A year has passed since a police operation to end 55 days of peaceful indigenous protests in the Amazon basin resulted in a violent clash between military police and the peaceful protesters in Bagua last June 5, 2009. It was the worst violence Peru has seen in recent history, leaving 34 people dead and almost two hundred injured. As Amazon Watch’s Peru Campaigner, I was in Bagua the day after the violence and returned this year for the anniversary.
We have learned much from our work around the IDB and other banks and know that there is great potential to influence critical actors through North-South collaborations.
Berito burst onto the international scene in 1997, when he first traveled to California to face down Occidental Petroleum. The Los Angeles-based oil company had been scheming to drill for oil on U'wa territory, against the vociferous opposition of the U'wa. Berito's charismatic message inspired Amazon Watch – along with dozens of sister organizations and thousands of grassroots activists.
I spent the early summer in southern Louisiana, in a region I had never visited before. There was a sense that something terrible had been occurring there for many years, something that preceded the BP oil disaster, irreversible and wrong.
We were crowded around a table in a packed cafeteria, the roar of some 20,000 other COP 15 delegates making my translation job all the harder. I was sitting next to Marlon Santi, president of Ecuador’s powerful national indigenous organization CONAIE. On my left was Tito Puanchir, president of the country’s Amazonian indigenous confederation (CONFENAIE).
Today, Amazon Watch and International Rivers are releasing a new Google Earth tour and YouTube video called "Defending the Rivers of the Amazon," narrated by Sigourney Weaver, to draw attention to the impacts of the proposed Belo Monte Dam Complex on the people and ecology of the Xingu River. If built, Belo Monte would be the world's third-largest hydroelectric dam, and would divert the flow of the Xingu River, a mass [...]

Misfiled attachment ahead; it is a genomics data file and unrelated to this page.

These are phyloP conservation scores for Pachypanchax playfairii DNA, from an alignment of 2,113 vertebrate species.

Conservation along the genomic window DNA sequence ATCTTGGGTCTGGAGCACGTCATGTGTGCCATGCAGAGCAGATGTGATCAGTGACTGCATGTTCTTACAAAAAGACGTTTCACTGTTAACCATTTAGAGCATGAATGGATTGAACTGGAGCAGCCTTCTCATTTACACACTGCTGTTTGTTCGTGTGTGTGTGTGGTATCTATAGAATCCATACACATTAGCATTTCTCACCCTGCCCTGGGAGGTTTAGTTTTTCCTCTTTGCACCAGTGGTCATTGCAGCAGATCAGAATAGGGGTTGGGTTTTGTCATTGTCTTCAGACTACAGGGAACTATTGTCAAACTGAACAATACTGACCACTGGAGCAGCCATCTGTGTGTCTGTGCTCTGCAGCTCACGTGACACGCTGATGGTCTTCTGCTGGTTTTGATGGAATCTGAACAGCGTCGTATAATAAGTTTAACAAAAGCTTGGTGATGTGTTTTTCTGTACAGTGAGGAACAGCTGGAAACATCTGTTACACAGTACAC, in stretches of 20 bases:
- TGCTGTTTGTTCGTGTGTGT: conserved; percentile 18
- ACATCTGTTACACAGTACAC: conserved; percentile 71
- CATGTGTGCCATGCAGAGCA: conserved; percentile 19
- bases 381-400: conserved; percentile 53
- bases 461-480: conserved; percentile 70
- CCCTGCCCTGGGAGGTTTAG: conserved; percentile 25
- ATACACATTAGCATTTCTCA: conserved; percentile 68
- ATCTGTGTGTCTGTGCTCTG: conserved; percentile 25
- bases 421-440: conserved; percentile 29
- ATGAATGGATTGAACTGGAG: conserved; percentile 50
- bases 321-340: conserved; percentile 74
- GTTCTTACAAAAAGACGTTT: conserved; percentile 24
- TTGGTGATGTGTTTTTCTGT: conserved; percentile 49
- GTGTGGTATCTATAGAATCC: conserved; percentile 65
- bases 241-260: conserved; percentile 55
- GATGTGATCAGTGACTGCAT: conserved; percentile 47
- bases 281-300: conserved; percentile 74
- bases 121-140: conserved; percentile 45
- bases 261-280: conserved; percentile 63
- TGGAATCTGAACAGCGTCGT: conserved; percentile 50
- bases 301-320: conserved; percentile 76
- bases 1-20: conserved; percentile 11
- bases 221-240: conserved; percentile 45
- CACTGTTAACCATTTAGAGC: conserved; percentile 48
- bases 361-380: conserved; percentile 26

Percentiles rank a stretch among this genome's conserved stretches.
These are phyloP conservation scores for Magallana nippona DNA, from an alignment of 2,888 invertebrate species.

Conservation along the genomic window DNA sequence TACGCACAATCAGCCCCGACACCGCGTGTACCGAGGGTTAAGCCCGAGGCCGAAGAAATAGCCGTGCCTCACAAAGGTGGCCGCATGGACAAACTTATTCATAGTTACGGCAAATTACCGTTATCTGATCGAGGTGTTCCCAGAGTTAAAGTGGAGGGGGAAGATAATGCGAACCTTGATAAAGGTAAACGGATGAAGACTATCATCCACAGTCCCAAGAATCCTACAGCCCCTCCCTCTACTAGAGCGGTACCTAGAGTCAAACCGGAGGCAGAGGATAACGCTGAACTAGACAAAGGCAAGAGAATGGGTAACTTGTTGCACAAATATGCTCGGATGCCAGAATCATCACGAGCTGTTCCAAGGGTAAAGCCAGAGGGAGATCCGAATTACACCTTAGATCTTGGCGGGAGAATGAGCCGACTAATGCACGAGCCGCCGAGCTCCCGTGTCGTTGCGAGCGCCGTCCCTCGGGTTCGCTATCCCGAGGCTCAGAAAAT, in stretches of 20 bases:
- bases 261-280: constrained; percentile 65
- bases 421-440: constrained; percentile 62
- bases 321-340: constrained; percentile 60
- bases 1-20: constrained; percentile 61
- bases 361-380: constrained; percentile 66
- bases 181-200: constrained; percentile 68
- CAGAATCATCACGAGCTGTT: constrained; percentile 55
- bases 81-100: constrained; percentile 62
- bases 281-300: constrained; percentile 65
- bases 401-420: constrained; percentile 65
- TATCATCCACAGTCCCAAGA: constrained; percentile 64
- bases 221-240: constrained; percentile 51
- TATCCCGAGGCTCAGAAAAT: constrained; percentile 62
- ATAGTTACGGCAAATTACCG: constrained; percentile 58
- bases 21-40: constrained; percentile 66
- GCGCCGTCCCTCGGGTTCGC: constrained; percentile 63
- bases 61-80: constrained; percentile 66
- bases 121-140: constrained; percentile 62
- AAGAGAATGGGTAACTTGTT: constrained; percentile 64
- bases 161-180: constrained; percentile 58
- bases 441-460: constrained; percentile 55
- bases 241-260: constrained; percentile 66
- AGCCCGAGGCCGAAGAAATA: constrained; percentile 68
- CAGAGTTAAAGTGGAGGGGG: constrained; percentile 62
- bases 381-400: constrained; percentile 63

Original Portuguese version below We, the indigenous peoples Juruna, Xipaya, Arara of Volta Grande, Kuruaia and Xicrin from the region of Altamira, the Guajajara, Gavião, Krikati, Awa Guajá, Kayapó of Mato Grosso and Pará, the Tembe, Aikeora, Suruí, Xavante, Karintiana, Puruborá, Kassupá, Wajãpi, Karaja, Apurinã, Makuxi, the Nawa of Acre, th [...]
Alberto Acosta Un día después de la conmemoración del segundo bicentenario del asesinato de los patriotas por parte de las tropas españolas en la ciudad de Quito, el día 2 de agosto del 2010, en el marco de la Iniciativa Yasuní-ITT, se firmó el largamente esperado fideicomiso entre el gobierno nacional y el Programa de Naciones [...]
La firma del fideicomiso es un paso importante pues sin él la iniciativa Yasuní no tendría posibilidades de continuar, es más podríamos decir que después de 3 años empieza a concretarse ahora. [...]
By Raúl Zibechi for The Center for International Policy's Americas Program "These people are gringos who are coming here with NGOs. Take it somewhere else. These people's stomachs are full enough", said the president of Ecuador, Rafael Correa, in reference to the protesters who belong to the National Confederation of the Indigenous in Ecuador (CONAIE) . [...]